The three stone fire is an essential component of Ugandan cooking, and is as ingrained in local culture as the languages Ugandans speak. The set-up is simple: a wood fire, three stones placed around the fire, and a pot resting on top of the stones, filled with simmering meat stew, rice, or matooke bananas. This (or a similar variation) is how the majority of Ugandans prepare their food. The formula hasn't changed much since humanity first learned to harness the power of flame.
Unfortunately, this simple way of cooking has some serious drawbacks. First of all, the smoke given off by a three stone fire is a major cause of respiratory illness. Many Ugandan homes have a separate hut for cooking so that the smoke doesn't enter the house itself, but that doesn't do much for the cook, who must tend to the food and the fire for hours on end (Uganda has America beat on the slow food movement by a good 12 centuries or so). Secondly, the combustion reactions that happen in a wood fire release tremendous amounts of carbon dioxide, which contributes to global warming. Finally, a three stone fire wastes wood: the large gaps between the stones expose the burning wood to lots of air, allowing heat to escape without cooking the food, and causing the wood to burn up quickly. Wasting wood here is no laughing matter; Uganda is currently suffering from severe deforestation, to the extent that it may need to begin importing wood from neighboring Kenya, a costly move. Many Ugandans have planted eucalyptus trees, which reach maturity in just four years, to combat deforestation, but this is not without its own pitfalls. Eucalyptus is not native to Africa; it was introduced to the continent from Australia in the late 18th century on one of Captain Cook's round-the-world voyages. In African soil, the tree is a notorious water hog, drainining so much moisture from the ground so that nothing but short grass can grow nearby. Not good in a place where upwards of 80% of the population are farmers.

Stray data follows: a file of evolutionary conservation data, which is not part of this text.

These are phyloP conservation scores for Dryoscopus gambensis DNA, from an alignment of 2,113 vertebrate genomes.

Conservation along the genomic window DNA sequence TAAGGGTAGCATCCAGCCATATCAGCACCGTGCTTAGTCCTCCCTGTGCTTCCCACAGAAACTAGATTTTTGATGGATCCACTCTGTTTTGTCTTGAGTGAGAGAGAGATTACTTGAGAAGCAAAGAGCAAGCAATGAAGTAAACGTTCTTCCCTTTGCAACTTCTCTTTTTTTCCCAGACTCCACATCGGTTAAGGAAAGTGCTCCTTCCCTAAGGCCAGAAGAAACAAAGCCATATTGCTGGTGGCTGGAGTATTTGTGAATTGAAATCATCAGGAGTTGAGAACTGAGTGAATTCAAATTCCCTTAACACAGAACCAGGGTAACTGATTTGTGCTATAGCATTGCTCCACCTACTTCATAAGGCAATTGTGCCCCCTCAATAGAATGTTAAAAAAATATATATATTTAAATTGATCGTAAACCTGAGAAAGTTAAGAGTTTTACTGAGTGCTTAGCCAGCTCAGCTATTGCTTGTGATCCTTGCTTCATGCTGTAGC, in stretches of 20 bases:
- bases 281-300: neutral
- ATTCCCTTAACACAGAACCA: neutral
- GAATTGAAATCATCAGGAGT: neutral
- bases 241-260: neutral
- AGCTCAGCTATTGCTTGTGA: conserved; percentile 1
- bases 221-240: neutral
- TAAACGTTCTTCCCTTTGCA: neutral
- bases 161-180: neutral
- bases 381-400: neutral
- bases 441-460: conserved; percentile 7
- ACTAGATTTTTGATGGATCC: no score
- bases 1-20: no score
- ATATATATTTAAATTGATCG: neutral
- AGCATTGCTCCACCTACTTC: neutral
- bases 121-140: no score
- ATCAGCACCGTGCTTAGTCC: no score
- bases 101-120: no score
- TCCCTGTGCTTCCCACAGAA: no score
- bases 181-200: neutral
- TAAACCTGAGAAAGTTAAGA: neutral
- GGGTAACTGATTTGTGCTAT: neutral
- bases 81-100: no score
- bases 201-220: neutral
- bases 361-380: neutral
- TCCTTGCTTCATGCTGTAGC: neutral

Enter the "rocket stove". The rocket stove is a marvelous device made of locally available materials, including bricks, clay, mud, sawdust, and rice husks. It seals in the heat of a wood fire, directing most of the energy towards the cooking pot with minimal losses. It creates a nearly smokeless fire. It uses 60% less wood than a three stone fire. And a twin burner industrial size model (ideal for schools) costs less than $200 to make.
|PCV Heather shows us how it's done.|
|The rocket stove is scientifically designed to make the world more awesome.|
This past weekend I made the six-hour trek up to Gulu, a large town in northern Uganda, to help Drew and Bina, two married Volunteers, build some rocket stoves at their site. The event was the first of a series that I'll be attending this year as part of Peace Corps' 50th anniversary celebration. Upcoming events include rehabilitating a primary school south of Kampala next weekend, and painting informational HIV/AIDS murals at my friend Ashley's site in Rakai District, near the Tanzanian border.
I liked Gulu a lot. It's a much larger and nicer town than Hoima, which is probably attributable to the development work done by the gazillions of NGOs that call it home. Northern Uganda receives a lot of foreign aid because of the rebel warfare that ravaged its countryside for twenty years, forcing millions of people into internally displaced persons (IDP) camps and annihilating any kind of economic activity. The NGOs that flock to set up shop in Gulu bring in foreign workers (read: young, idealistic upper middle-class white folks), which encourages locals, and some of the foreigners, to create businesses that cater to them. Needless to say, I spent a lot of the long weekend indulging in all things mzungu: chatting in trendy coffee shops, eating hamburgers, Indian, and Ethiopian food, and floating on my back in the pool of an upscale hotel.
But somewhere between eating good food and partying with NGO workers, we managed to get two rocket stoves built for Drew and Bina's host organization, the Gulu Youth Development Association (GYDA), which provides classes and vocational training to youth unable to go to secondary school for behavioral or other reasons. The turnout was fantastic. We had way more than enough help, which was great because it meant that the PCVs could take a step back and let the locals learn how to make the stoves themselves.
|PCV Jill oversees the bricklaying operation.|
Still, we enjoyed getting our hands and feet dirty:
I had to get back to site early in order to teach, so I left before the stoves were finished, but all in all it was a fun, productive weekend.
And now, some cute Acholi kids: